Édouard Depreux (October 31, 1898—October 16, 1981) was a French socialist journalist, essayist, and politician of the French Fourth Republic; he was born in Viesly (département of Nord) and died in Paris.
After serving as a member of the Sceaux commune council in 1935, and as a council member for Seine (1938-1941), he joined the French Resistance in the fight against the Nazi German military occupation, and held a high-ranking position in the SFIO executive committee, being the editor of the illegal newspaper Le Populaire. After the liberation of Paris, Depreux became mayor of Sceaux (a position he would hold until 1959), and a member of the Assemblée Consultative Provisoire that served as the legislature of France prior to the creation of the Fourth Republic; he then was elected to the French Parliament for successive terms between 1946 and 1958.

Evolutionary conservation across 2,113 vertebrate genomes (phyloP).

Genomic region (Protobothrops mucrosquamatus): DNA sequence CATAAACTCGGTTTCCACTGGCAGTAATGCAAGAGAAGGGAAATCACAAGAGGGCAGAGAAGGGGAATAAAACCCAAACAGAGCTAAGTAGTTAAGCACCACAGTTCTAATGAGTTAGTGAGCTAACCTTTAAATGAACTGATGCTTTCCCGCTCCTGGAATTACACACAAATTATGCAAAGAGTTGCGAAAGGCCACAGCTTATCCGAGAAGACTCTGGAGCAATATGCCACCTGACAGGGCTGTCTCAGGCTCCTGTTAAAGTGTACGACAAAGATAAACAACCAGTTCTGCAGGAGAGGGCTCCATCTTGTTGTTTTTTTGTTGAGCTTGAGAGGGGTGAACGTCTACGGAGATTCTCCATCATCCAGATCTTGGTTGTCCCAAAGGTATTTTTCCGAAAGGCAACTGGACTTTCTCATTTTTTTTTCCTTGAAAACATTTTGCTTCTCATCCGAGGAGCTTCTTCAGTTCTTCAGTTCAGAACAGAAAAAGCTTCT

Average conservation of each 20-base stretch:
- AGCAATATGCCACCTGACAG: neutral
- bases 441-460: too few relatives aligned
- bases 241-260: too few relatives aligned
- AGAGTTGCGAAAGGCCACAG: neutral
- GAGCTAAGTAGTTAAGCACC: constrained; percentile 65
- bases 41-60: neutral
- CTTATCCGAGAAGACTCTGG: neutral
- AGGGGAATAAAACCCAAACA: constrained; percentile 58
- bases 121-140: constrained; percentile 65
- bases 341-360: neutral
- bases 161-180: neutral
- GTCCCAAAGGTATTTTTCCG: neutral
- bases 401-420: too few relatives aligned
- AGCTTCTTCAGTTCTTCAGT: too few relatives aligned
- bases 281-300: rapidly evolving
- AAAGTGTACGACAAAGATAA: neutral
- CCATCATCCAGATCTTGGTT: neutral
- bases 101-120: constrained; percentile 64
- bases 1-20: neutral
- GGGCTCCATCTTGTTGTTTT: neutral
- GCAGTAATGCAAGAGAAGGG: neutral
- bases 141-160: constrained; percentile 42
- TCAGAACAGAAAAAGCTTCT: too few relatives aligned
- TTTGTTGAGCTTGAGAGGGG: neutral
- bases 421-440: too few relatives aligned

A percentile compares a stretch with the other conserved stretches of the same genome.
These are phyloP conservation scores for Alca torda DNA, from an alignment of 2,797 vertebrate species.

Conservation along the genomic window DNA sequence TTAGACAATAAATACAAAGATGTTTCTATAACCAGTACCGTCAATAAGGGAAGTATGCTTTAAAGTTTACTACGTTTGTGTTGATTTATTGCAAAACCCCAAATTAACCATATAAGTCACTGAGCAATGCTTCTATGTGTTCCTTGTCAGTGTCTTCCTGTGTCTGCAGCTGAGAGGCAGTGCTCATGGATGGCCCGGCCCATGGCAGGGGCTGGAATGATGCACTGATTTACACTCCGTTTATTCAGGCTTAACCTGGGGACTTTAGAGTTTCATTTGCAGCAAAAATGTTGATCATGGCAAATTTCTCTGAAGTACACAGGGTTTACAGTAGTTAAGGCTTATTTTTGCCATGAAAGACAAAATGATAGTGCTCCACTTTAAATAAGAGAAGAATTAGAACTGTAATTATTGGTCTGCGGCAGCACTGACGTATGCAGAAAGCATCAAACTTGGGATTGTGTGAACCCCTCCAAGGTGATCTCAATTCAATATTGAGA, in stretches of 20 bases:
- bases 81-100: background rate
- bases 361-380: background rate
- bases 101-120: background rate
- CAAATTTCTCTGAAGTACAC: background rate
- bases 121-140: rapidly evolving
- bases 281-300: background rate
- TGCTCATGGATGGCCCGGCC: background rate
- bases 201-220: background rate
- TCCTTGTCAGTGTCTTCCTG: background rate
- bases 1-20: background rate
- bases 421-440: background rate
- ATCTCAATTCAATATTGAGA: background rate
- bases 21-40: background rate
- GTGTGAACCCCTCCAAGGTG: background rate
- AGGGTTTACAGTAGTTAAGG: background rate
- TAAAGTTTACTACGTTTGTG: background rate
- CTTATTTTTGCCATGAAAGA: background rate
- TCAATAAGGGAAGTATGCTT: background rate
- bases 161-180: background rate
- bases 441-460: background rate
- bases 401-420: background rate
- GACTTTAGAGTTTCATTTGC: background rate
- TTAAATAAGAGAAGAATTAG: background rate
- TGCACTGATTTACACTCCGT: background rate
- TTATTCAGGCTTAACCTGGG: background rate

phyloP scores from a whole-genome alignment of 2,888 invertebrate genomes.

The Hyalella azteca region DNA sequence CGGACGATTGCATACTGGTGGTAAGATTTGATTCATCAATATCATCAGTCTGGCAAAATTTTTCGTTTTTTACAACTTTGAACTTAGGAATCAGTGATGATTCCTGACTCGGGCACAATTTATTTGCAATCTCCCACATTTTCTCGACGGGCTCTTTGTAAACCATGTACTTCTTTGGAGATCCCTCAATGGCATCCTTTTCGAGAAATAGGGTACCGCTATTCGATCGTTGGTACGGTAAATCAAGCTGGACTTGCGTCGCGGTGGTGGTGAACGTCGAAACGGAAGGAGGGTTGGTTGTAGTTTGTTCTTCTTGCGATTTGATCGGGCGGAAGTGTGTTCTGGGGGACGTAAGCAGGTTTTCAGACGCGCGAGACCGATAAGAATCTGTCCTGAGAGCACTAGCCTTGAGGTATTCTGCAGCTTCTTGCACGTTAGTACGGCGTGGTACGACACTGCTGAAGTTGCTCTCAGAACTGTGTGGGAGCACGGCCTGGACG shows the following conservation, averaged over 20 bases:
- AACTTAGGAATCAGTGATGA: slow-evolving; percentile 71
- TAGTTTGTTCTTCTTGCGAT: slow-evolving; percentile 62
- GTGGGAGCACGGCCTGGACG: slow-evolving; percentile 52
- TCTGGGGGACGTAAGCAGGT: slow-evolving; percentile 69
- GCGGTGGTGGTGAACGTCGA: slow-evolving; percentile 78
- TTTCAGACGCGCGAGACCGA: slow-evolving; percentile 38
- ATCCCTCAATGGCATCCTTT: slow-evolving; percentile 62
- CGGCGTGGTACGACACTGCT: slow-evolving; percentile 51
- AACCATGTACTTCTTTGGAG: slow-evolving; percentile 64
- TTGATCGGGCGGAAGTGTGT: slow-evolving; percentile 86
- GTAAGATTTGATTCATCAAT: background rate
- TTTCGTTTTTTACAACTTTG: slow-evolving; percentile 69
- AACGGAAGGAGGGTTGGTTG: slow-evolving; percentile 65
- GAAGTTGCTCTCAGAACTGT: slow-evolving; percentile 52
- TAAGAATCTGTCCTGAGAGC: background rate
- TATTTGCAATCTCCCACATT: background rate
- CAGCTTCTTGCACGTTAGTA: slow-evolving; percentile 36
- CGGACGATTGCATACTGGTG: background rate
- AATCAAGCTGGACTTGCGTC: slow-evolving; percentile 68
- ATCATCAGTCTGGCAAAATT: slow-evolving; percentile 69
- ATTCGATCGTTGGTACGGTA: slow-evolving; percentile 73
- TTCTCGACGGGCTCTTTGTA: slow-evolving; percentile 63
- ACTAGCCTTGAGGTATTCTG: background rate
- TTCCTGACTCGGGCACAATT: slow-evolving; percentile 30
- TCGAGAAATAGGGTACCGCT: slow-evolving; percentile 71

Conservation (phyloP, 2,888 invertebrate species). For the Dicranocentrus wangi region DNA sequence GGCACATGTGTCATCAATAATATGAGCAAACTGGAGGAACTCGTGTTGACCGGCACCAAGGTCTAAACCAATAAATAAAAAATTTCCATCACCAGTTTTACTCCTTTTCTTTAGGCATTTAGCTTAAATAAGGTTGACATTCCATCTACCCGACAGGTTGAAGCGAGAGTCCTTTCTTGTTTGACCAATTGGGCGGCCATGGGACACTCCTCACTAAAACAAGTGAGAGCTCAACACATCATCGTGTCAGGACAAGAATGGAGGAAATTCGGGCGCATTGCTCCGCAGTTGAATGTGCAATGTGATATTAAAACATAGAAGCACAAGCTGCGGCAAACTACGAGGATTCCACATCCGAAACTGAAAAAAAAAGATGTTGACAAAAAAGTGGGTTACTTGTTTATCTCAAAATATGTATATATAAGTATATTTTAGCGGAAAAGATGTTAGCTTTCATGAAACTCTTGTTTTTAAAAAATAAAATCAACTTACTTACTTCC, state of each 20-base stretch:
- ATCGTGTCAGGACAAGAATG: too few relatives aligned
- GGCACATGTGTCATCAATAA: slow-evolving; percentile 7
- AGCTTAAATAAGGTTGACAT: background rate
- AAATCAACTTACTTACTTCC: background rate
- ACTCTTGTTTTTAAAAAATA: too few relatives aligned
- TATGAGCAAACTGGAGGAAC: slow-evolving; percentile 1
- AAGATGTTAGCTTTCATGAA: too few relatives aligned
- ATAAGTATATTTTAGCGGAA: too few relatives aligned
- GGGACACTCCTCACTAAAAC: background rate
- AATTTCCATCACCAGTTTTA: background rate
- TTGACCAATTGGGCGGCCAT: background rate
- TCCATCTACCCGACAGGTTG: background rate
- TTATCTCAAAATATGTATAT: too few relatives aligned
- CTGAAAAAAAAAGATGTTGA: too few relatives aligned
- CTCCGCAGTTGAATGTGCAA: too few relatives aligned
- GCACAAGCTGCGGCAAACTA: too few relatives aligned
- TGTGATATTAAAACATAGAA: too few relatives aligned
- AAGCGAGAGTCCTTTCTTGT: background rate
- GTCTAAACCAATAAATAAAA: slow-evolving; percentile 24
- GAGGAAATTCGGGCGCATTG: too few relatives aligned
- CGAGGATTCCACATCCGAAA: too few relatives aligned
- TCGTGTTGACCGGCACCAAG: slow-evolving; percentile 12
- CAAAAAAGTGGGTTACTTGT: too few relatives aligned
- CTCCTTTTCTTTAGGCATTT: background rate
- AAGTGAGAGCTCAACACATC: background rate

He was Minister of Education in Robert Schuman's first cabinet (Februaty-July 1948). Hostile to the European Defence Community plan proposed by René Pleven, and highly critical of the colonialism accommodated by the SFIO, Depreux nonetheless led the Party's group in the French National Assembly on two occasions.
At the same time, he became an opponent of Charles de Gaulle and Gaullism, and declared his dissatifaction with the proclamation of the Fifth Republic. Édouard Depreux left the SFIO to enter the new Autonomous Socialist Party (PSA), and then the Unified Socialist Party (PSU, created by a merger between the PSA and other groups), serving as its national secretary between 1960 and 1967.